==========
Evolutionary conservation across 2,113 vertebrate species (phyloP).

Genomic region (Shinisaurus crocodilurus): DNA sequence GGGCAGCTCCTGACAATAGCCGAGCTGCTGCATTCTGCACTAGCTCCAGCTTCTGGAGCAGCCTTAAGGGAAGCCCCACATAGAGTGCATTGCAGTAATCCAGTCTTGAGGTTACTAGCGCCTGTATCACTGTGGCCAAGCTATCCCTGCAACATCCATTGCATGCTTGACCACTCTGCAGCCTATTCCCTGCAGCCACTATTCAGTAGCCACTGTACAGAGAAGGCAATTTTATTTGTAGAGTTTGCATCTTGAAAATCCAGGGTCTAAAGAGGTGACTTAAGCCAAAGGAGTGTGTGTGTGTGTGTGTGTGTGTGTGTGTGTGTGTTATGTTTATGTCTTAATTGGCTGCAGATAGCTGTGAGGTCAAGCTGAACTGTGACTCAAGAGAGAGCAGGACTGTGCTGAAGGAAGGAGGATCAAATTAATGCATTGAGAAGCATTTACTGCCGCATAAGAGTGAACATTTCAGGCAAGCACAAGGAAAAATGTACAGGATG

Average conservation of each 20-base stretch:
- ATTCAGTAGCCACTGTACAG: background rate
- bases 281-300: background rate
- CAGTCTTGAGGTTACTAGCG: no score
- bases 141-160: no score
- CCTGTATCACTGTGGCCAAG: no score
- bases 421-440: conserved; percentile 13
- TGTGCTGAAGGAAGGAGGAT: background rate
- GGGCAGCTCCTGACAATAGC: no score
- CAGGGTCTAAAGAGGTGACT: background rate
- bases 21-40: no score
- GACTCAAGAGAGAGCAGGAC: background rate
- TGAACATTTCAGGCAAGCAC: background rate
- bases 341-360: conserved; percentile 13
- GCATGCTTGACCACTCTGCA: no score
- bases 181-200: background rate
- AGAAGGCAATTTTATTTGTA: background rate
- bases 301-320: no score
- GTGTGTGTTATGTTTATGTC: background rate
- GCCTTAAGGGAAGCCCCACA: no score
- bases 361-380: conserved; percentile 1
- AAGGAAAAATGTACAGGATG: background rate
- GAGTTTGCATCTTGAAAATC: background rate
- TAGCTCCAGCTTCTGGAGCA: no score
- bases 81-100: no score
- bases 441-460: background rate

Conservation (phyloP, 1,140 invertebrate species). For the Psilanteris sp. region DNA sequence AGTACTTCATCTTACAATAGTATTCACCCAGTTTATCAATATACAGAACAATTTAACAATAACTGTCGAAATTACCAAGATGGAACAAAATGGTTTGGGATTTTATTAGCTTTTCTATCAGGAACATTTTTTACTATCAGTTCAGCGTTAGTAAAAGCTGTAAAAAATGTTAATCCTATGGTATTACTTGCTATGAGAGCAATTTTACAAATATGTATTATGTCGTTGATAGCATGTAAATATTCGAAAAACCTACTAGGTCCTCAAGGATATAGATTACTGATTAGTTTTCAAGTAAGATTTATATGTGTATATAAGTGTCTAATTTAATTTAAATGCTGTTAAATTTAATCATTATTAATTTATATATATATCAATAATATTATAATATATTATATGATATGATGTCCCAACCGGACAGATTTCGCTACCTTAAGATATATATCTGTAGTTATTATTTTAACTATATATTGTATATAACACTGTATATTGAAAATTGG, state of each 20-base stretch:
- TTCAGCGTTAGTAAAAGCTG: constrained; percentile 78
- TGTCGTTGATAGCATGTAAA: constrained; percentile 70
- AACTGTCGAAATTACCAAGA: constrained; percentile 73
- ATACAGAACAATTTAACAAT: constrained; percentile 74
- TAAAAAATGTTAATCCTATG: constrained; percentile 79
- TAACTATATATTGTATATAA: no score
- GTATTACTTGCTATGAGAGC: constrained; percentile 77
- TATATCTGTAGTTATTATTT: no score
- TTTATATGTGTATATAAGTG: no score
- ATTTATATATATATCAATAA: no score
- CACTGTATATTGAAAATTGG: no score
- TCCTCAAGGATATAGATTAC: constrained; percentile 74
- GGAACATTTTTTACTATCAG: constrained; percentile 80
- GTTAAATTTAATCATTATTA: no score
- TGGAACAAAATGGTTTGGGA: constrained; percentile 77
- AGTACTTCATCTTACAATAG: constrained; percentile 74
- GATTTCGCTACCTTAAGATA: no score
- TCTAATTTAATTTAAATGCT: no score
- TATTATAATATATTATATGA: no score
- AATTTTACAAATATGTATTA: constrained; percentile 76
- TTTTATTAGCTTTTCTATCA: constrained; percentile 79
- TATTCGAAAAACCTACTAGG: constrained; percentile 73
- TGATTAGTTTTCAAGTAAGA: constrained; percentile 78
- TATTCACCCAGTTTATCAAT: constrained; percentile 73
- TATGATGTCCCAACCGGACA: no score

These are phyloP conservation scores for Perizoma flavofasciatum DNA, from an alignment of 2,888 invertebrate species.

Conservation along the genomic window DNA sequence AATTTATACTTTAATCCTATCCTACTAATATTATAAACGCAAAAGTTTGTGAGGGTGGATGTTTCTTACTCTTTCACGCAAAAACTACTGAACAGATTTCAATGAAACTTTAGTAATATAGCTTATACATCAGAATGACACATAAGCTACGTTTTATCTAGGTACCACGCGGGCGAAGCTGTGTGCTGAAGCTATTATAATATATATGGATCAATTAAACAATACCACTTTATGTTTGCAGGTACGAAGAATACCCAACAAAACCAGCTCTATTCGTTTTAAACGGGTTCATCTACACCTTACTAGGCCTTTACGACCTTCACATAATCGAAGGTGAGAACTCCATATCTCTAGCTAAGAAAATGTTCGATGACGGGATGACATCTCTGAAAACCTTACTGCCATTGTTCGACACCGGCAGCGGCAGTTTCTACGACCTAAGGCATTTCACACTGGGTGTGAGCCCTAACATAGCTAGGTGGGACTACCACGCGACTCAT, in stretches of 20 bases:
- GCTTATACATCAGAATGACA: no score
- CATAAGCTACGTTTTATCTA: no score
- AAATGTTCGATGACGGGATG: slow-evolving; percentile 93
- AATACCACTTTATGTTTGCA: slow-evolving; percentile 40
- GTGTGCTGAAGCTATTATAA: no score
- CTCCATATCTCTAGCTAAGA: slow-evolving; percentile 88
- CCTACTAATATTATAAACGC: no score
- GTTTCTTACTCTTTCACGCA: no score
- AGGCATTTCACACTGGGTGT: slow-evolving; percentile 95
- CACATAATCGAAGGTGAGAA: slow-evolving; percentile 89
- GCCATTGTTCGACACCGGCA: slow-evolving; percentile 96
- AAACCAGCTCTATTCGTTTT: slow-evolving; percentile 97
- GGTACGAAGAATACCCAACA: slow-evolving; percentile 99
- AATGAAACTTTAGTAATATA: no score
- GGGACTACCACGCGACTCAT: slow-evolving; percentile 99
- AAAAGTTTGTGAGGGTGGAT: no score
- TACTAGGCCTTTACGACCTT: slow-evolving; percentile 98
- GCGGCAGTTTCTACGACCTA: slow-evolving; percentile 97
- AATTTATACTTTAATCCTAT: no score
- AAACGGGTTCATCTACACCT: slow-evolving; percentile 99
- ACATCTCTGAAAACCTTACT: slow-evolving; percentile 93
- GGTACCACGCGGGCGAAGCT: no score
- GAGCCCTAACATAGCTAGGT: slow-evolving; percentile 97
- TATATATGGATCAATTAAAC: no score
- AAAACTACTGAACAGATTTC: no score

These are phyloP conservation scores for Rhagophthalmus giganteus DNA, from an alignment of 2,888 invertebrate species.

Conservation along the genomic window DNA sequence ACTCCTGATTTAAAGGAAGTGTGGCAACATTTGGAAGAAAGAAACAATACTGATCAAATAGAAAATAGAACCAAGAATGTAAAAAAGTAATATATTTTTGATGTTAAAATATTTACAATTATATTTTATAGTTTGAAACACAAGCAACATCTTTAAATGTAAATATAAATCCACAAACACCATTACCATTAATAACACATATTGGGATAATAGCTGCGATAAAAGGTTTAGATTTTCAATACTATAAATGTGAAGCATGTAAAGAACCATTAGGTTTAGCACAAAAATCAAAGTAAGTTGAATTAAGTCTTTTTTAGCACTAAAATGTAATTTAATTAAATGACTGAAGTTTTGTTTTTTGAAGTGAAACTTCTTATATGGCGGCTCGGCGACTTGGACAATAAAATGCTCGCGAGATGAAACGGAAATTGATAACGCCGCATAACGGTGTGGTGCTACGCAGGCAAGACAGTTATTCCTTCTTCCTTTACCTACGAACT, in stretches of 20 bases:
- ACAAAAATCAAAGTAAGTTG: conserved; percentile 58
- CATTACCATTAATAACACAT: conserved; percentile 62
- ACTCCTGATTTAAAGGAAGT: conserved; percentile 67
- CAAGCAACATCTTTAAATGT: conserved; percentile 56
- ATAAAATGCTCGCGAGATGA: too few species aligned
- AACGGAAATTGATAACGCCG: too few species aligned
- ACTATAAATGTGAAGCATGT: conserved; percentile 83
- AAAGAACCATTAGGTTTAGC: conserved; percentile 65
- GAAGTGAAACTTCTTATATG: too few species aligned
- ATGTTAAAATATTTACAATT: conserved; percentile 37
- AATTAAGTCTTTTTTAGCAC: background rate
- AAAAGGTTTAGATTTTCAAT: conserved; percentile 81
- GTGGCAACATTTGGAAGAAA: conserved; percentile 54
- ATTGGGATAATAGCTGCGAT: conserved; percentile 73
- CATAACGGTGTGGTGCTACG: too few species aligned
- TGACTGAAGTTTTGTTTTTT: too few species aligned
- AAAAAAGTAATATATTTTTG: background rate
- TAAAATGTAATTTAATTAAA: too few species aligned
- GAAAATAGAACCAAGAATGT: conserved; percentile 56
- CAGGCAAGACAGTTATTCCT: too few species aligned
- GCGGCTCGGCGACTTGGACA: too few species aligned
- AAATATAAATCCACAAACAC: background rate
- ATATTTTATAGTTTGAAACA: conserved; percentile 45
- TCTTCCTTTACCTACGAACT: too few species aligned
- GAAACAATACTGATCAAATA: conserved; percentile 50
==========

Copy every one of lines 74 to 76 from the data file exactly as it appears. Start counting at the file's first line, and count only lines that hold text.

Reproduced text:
- GCGGCAGTTTCTACGACCTA: slow-evolving; percentile 97
- AATTTATACTTTAATCCTAT: no score
- AAACGGGTTCATCTACACCT: slow-evolving; percentile 99